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Live Review: East 17, DJ Ben G

12 June 2012 | 11:43 am | Bryget Chrisfield

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While investigating start times on Trak's website, we stumble upon the deal of the century: you can purchase East 17 meet and greet passes for a remarkably low $20 upon arrival! SO worth it for a new FB profile pic!

After excitedly approaching a security guard who mans the velvet rope, we are immediately directed to the back of the queue. All must have their ID scanned, which makes us feel as if we're in Walthamstow: the London borough with a postcode made famous by tonight's headliners. This venue is lush and all who swan down the stairs feel like VIPs. Once the main doors are opened, the timewarp tunes pump from the state of the art sound system. DJ Ben G distinguishes himself behind the ones and twos with choice selections that include Jumpin' Jumpin' by Destiny's Child, Aaliyah's Try Again and Pony by Ginuwine. Sensational cuts to worm/dance your way down toward prime real estate.

As we place our bets about East 17's opener, a nearby random insists he has no doubt it'll be House Of Love. No equipment is being set up onstage and so a soundsystem set is what we expect. Boom. “Everybody/Everybody in the house of love/One love/One god…” Look back to exchange knowing look with aforementioned random and we're off! The joy you feel while pogoing to this song, singing along with your arm around your mate, cannot be underestimated. This is followed, straight up, by the relentless techno beast that is Let It Rain. Main man Tony Mortimer still looks dashing in his typical geezer ensemble of multicoloured, long-sleeved checked shirt. We knew there would be no Brian Harvey onstage, but miss him during Deep because there's inadequate emphasis on the “So rest upon my chest” bit, which Mortimer originally performed – so what gives? Latest single I Can't Get You Off My Mind (Crazy), the first evidence of East 17 in this very trio manifestation, would be a hit if covered by One Direction, but the lyrics are hard to swallow when delivered by middle-agers: “I just can't get you off my mind/You're drivin' me crazy.”

“We ain't been here since '94,” says the one in the turquoise t-shirt advertising South Miami Beach (Terry Coldwell) and there's a feeling of gawking at this threesome from a safe distance – inside a glass enclosure at Trak zoo? “They don't quite get the screams they used to in their day, do they?” my plus one observes. In front of stage left turns out to be the way to go in terms of primo posi, 'cause the bald one (John Hendy) looks a little creepy these days. Why is it always the one you don't wanna shake hands with who constantly reaches out into the crowd (after grabbing his crotch)? Mortimer plays air piano and there's a hilarious recurring motif when introducing songs, “Who remembers this one?” We remember them all (except those lifted from their recent Dark Light album). All three of them look ecstatic to still have performance privileges, but also a little self-conscious like an assortment of uncles asked to perform while the family digests Christmas lunch.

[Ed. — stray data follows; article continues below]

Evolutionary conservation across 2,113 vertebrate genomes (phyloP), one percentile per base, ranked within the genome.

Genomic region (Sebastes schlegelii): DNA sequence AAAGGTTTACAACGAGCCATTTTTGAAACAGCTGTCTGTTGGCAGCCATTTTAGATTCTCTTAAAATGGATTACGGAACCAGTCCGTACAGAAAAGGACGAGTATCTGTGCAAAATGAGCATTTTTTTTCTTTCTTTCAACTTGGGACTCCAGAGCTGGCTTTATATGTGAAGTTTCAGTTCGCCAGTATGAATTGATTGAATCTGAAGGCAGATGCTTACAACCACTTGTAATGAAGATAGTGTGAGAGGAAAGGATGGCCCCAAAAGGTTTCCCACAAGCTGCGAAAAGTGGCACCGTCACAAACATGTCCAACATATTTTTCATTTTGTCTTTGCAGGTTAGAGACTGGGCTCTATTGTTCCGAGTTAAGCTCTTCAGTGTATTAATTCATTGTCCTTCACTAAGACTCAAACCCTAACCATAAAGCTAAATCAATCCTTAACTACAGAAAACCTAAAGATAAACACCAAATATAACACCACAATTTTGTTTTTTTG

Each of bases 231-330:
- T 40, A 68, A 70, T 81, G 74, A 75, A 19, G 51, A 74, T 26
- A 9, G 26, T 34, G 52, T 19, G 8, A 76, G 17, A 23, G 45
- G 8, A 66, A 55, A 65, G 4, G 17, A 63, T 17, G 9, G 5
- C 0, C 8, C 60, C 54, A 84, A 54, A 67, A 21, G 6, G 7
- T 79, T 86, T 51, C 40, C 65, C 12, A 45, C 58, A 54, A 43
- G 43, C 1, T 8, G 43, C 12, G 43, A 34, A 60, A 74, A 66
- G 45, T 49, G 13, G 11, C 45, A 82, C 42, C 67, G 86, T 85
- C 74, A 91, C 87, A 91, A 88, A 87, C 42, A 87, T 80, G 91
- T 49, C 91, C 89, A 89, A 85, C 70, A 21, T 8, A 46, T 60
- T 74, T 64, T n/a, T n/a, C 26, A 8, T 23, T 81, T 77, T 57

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There's certainly demand for an encore, but they return to the stage in two seconds flat – hardly enough time for a swig of water. “Who remembers this one?” And in comes Stay Another Day (pretty sure this isn't the Christmas version with the church bells, though). Memories of roughing it in London come flooding back and although we belt out “STAY NOW!” in the correct places, these are sadly omitted from the stage. Sensitive piano trills and a gently building verse sustain the poignant mood. Temporarily. Then it drops: “Alri-ight/Alri-ight/Everything is gonna be alri-ight!” The atmosphere sizzles. It's an uprising.

Minus Harvey and devoid of stupid hats, East 17 have still got it. Sadly, the lengthy meet and greet queue sees my companion bow out of a golden profile pic opportunity and this ain't no solo mission. So it doesn't happen. Come on promoters, we've seen their street urchin once-were rivals, now bring out Take That already!